The GEF is a non-profit organization that is dedicated to raising money for Gilbert Schools. It uses the money to help bridge the gap between public funding and the needs of our students and staff.

“The Foundation allows us to provide tools for our teachers that are sometimes outside of our budget,” Carrie Clark, the Director of Teaching, Learning, and Leadership, said. “We are very appreciative because it allows us to try things that we know are right for our students.”

The  Major Saver coupon cards are one of the ways the GEF raises funds, and this fall the campaign generated nearly $16,000 to go toward projects for our staff and students. Students at Gilbert Intermediate put on a clinic when it came to selling the cards, as the top five sellers — William Nissen (51 cards), Lochlyn Woodin (40 cards), Karis Johansen (23 cards), Mallory Griffin (22 cards), and Jett Schon (20 cards) — all reside in the building.

“I’m so proud of those top sellers and I’m so proud of all of our kids for being willing to be a part of the Major Saver campaign,” Gilbert Intermediate Principal Amy Griffin said. “They understand the impact of selling and what that gets for our school and our classrooms, which is really special.”

The GEF put the money raised from the Major Saver cards, plus a few extra dollars toward the mini-grants that totaled $16,369.31. Nine of the mini-grants went to programs at the elementary, 15 went to the intermediate, 11 to the middle school, and eight to the high school.

The Gilbert Community School District and the Gilbert Education Foundation cannot thank the community enough for your support. With your help, the educational opportunities for our students continue to expand. Major Saver cards are still available for purchase as well to anyone interested.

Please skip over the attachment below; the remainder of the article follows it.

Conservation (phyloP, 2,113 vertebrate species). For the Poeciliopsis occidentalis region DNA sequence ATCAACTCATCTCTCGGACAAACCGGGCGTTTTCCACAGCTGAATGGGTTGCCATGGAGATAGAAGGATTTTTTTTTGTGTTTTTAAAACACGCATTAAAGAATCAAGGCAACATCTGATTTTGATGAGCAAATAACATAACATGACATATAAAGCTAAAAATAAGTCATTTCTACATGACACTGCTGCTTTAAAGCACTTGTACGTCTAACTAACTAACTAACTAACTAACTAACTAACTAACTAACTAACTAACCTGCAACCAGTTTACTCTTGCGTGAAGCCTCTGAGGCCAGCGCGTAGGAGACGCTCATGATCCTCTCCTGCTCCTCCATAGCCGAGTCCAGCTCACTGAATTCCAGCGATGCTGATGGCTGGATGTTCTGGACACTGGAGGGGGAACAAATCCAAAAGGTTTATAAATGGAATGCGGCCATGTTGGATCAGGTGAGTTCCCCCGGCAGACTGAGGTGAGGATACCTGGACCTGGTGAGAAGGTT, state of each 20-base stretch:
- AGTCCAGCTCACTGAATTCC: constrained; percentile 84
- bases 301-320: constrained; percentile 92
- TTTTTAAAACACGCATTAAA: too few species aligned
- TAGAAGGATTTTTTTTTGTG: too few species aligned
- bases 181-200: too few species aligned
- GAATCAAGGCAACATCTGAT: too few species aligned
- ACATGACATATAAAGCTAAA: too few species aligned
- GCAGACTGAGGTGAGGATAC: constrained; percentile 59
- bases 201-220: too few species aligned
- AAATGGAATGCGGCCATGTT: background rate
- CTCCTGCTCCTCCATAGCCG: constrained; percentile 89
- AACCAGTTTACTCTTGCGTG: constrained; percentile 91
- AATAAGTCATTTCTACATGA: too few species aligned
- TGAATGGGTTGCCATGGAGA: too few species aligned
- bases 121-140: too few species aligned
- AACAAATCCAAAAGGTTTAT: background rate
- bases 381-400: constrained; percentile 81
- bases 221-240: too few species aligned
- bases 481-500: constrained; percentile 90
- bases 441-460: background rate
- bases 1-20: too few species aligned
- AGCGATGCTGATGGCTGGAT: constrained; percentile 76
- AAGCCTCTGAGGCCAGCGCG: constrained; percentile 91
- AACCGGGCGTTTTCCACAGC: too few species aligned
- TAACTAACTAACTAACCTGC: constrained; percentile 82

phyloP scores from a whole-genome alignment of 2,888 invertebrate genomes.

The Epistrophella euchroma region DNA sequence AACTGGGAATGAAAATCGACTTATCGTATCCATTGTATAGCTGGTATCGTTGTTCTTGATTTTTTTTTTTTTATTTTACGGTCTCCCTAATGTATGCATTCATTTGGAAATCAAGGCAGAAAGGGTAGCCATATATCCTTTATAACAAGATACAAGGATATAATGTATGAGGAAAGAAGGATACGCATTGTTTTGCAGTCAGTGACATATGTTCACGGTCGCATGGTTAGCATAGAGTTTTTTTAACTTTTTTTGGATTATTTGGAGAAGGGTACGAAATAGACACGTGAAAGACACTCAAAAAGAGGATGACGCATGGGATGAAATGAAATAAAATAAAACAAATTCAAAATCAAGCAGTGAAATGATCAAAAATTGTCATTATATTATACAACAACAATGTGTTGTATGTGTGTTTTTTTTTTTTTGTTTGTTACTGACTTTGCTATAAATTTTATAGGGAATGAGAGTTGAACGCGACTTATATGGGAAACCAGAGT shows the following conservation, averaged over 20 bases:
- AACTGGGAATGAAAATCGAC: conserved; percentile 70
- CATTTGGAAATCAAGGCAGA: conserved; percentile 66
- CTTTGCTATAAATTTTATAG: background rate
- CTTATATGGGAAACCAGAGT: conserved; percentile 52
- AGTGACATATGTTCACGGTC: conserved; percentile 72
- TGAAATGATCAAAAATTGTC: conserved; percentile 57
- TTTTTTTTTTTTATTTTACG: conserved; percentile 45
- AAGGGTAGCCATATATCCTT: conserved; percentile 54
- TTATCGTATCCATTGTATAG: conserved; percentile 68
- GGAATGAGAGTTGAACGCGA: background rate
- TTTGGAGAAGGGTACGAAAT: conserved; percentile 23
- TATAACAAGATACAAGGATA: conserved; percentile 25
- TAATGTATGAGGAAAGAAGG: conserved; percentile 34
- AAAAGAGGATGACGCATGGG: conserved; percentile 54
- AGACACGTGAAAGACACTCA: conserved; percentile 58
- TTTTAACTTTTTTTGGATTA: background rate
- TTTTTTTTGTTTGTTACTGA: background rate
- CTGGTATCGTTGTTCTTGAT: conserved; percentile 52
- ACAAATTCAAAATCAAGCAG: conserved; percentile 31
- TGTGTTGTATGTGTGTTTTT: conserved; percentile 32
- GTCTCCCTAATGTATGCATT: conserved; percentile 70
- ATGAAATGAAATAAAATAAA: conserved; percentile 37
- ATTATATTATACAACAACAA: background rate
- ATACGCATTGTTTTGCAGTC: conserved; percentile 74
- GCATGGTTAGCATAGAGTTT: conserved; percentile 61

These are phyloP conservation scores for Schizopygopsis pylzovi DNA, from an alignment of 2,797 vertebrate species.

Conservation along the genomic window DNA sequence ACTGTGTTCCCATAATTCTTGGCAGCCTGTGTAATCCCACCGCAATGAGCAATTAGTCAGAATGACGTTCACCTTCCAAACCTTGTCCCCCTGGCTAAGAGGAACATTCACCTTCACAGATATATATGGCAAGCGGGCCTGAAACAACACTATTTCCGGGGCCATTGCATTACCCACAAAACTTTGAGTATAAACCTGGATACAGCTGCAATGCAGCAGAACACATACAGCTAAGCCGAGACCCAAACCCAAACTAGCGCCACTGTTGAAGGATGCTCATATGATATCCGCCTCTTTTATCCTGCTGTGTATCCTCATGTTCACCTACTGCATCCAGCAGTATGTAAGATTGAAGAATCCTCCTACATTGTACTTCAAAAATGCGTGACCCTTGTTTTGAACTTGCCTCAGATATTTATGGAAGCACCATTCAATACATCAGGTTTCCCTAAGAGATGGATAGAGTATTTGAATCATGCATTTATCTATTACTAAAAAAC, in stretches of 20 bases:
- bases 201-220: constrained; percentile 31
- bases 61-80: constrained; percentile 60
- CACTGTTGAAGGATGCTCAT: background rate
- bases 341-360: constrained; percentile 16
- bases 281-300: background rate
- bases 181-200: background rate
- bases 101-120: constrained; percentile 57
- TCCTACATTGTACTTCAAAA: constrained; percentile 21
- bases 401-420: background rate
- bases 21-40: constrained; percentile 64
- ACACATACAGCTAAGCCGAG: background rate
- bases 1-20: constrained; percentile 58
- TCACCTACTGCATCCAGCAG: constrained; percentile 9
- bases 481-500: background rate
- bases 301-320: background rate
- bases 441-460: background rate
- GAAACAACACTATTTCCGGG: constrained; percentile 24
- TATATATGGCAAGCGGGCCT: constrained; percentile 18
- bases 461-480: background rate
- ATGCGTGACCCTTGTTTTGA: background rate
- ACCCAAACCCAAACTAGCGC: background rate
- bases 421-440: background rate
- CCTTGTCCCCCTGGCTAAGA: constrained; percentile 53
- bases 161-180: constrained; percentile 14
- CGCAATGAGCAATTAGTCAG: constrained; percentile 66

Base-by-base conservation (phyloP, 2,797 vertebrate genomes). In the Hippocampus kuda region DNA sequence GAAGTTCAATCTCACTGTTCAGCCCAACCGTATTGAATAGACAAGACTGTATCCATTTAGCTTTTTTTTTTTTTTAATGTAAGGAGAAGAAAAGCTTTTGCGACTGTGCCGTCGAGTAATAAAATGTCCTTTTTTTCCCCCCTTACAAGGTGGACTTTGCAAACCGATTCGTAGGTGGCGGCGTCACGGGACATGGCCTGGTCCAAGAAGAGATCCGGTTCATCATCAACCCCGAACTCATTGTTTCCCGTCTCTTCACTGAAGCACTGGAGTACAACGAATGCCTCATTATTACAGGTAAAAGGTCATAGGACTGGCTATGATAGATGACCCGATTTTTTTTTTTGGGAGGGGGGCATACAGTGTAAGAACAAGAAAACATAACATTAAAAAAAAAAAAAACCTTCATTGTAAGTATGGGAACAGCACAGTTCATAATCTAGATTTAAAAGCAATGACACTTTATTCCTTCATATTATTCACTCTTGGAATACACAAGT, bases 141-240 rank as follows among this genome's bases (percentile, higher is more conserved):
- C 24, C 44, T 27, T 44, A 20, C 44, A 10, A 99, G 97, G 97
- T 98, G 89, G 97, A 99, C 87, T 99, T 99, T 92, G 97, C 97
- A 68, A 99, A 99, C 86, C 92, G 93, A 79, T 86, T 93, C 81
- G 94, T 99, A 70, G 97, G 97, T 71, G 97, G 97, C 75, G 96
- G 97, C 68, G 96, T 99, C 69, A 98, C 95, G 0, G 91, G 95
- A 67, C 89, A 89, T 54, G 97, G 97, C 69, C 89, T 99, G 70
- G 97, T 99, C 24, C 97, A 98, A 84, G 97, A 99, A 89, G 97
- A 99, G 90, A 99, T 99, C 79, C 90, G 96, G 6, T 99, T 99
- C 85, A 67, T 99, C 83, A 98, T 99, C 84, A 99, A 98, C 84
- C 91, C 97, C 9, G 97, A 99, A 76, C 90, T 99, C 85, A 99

The GEF has set its annual spring fundraising event, the Rock Hop, for Saturday, Feb. 25, 2023. We hope to see you all there!

Mini-grants approved following Major Saver campaign


Angie Bonthuis, Kindergarten — Phonics and Phonemic Awareness Small Group Materials.

Veronica Breshnahan, KPrep/Preschool — Moving with a Purpose.

Heather Currans, Preschool — Early Learning through our Senses.

Deanna Haselhoff, K-2 — Interoceptive and Proprioceptive Sensory Supports.

Nicole Klaver, Kindergarten — Building Peer Relationships Through Play.

Kayla Meaney, Kindergarten — Fine Motor.

Krista Sippel, Kindergarten — Dramatic Play.

Colbi Terrones, Pre-K — Social Emotional Regulation.

Joni Tickle, Kindergarten — Play Based Learning.


Mackenzie Bloem, 3rd Grade — Flexible Seating, Weather Station.

Jayd Brown, 5th Grade — Classroom Library.

Jayd Brown, 5th Grade — Breakout Activities.

Brittany Hemesath, 3rd Grade — Flexible Seating.

Stephanie Klaffke, PE — Connect Teamwork and Fun.

Karen Mongar, 3rd Grade — Engagement Tools.

Katie Nees, 3rd Grade — Flexible Seating.

Caroline Samson, 5th Grade — Flexible Seating.

Joy Sparrey, Counselor — Social and Emotional Wellness.

Chelsea Steil, 4th Grade (Group of 6) — Materials for the Classroom.

Mel Woodin, Student and Family Advocate — BMR Calming Spots.

Middle School

Katy Charlson, 6th ELA — Alpha-Biography.

Hannah Gorman, Guidance — Wobbly Stools.

Mike Kruse, 6-8 PE — Jump Boxes.

Nathan Moore, Art — Glazes for Ceramics.

Wes Onken, 6th Math — Wipe Boards for Vertical Math Theory.

Amanda Ostrem, 6th Science — Science Olympiad.